But, for storytelling purposes, this weapon is great for suggesting that things are a tad desperate. I could be good for atmosphere in, say, a low-powered post-apocalyptic setting. Or a bleak low-fantasy region. Or a civilian space station suddenly beset by outworldly horrors.
Stats and pictures
DCH (Traditional) French tack [BODY 03, EV 03].
DCH (WORG) French tack [BODY 03, Enhance (EV): 01 (cap is 05), Descriptor: Piercing].
Nekode ninja claws
Nekode (猫手, literally “cat’s hands”) are metallic claws that can be worn on hands and feet. A metallic bar is strapped across the upper palm, opposite the knuckles, and bears four or five curved, cat-like claws.
They are also called “shuko”.
This gadget is popularly associated with ninja. Its main uses are :
- Making it easier and faster to climb over obstacles, particularly wooden fences.
- Making hand strikes more painful and able to make the (unprotected) target bleed.
- Being able to block swords and the like using the metallic bar. But if that’s all that you have to block sword strikes, the situation presumably ain’t too peachy.
Here are two sets of stats. The first is vaguely realistic – it’s primarily a climbing aid. The second is flashier – for a character in comics, video games, etc. who uses nekode as a fully viable weapon pick.
DCH (WORG) NEKODE (semi-realistic) [BODY 02, Enhance (Climbing AV): 01 (cap is 09), Enhance (unarmed EV): 01 (cap is 04), Enhance (Blocking AV against words and similar swung melee weapons): 02 (cap is 10)]. When used to Block, a nekode is human-hand-sized (+1 CS OV/RV), though the last Enhance erases about half this penalty. The Descriptor of strikes remains Unarmed. Note that “unarmed EV” also enhances Wrestling and Grappling Manoeuvres.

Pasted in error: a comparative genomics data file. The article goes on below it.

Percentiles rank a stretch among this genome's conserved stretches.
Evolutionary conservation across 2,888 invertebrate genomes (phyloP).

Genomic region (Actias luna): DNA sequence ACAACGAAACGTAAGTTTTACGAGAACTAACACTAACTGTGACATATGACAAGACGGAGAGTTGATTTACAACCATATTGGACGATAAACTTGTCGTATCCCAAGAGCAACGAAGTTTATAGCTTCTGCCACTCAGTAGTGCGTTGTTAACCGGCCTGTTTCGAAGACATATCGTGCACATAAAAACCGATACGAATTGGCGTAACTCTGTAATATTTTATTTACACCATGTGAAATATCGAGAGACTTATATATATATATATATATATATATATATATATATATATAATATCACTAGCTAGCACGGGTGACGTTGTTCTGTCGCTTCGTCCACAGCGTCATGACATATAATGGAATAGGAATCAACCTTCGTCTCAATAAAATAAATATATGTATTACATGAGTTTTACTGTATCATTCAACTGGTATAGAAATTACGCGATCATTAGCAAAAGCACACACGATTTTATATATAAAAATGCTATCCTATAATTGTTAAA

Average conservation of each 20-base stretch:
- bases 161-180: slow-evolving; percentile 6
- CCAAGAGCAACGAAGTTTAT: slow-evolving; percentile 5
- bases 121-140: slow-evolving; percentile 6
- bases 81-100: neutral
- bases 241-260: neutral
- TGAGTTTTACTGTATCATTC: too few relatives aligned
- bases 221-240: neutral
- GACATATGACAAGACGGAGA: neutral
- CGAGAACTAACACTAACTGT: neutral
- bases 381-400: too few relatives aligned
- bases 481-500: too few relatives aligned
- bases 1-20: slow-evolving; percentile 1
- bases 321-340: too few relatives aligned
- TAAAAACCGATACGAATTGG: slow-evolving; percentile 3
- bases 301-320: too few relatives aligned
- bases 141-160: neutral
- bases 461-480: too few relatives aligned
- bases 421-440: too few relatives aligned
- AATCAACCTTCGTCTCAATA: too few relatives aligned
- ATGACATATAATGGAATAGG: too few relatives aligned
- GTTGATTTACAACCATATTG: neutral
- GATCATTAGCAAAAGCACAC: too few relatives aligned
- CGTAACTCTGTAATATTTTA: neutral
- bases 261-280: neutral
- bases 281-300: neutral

DCH (WORG) NEKODE (exaggerated) [BODY 03, Enhance (Climbing AV): 01 (cap is 09), Enhance (unarmed EV): 01 (cap is 05), Misc.: when blocking swung melee weapons such as sword, this variant is treated as a small shield on the object size Blocking table]. Descriptor and unarmed EV notes as per above.
Special-purpose small, blunt melee weapons
Blade-catcher sap gloves
This is an exaggerated version of real-life leather + Kevlar gloves. Say, the LawPro Slashguards in the photo below.
The exaggerated version can catch even most swords in mid-swing, and has a pocket of lead shot over the knuckles.
Batman (Bruce Wayne) often uses similar gloves. Because he is the night. He is vengeance.
DCH BCS gloves (skilled use) [BODY (Hardened) 04, Enhance (Disarming AV): 01 (cap is 07), Enhance (EV): 01 (cap is 05), Bonus: No Unskilled Penalties, can use unarmed AV, Descriptor: Blunt, Note: OV/RV bonus when using the Block Manoeuvre is 1 AP, Limitation: both Enhance (AV) and the Block bonus are only against Slashing and Piercing melee attacks)].
Fist load / palm sap
A small, hard, heavy object held in your fist to make it heavier and to keep your fist formed correctly to reduce the chance of injury.
Some characters use rolls of coin for that. Of course, as the last punch is thrown and the fight is won, the paper container finally rips open and the coins fly off in slow motion.
It isn’t as efficient or protective as brass knuckles. But it’s smaller, and doesn’t look like a weapon.
DCH Fist load [BODY 03, Enhance (EV): 01 (cap is 03), Miniaturisation: 01, Bonus: No Unskilled Penalties, can use unarmed AV, Descriptor: Unarmed].
Improvised brass knuckles
This is usually a climbing carabiner, with the inner loop being slightly broader than your palm.
Aside from mountaineering, it is commonly used to keep a mess of large keys readily accessible on your belt. For historical reasons, this also became a signifier of gals being pals.
One variant is a stout leather belt, with a large buckle. It is wrapped around the hand, with the buckle atop. A less common variant was the heavy gold wristwatch worn by Bond in On Her Majesty’s Secret Service, which could be also used as a knuckle duster.